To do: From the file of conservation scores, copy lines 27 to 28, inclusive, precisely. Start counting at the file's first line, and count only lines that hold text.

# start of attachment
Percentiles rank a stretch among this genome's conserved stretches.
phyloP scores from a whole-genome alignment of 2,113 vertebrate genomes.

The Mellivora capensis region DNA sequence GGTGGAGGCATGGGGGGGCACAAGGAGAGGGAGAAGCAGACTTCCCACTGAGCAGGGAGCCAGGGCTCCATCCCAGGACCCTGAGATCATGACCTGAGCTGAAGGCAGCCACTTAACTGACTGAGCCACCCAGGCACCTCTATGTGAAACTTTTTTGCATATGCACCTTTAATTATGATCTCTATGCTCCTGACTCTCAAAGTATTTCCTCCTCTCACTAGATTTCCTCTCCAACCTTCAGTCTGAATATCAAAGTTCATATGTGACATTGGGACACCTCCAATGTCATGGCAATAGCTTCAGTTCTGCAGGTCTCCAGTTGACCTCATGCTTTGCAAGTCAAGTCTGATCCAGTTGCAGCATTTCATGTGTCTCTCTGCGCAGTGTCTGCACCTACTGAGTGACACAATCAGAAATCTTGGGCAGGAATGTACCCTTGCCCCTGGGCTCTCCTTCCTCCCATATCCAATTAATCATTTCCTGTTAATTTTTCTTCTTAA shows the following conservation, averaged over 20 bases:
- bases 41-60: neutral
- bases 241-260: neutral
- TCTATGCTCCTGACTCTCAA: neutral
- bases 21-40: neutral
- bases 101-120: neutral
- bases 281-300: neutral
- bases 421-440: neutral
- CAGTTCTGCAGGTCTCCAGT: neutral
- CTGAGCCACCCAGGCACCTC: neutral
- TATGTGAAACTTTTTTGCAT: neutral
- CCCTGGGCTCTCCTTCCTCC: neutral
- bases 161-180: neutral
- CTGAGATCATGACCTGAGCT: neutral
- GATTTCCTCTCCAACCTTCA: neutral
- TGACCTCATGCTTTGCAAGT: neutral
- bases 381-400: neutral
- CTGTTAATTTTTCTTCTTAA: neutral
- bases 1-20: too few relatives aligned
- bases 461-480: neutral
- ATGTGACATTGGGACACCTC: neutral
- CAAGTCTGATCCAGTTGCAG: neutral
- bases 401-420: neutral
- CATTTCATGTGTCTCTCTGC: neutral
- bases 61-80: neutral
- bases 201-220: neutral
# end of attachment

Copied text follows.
- bases 61-80: neutral
- bases 201-220: neutral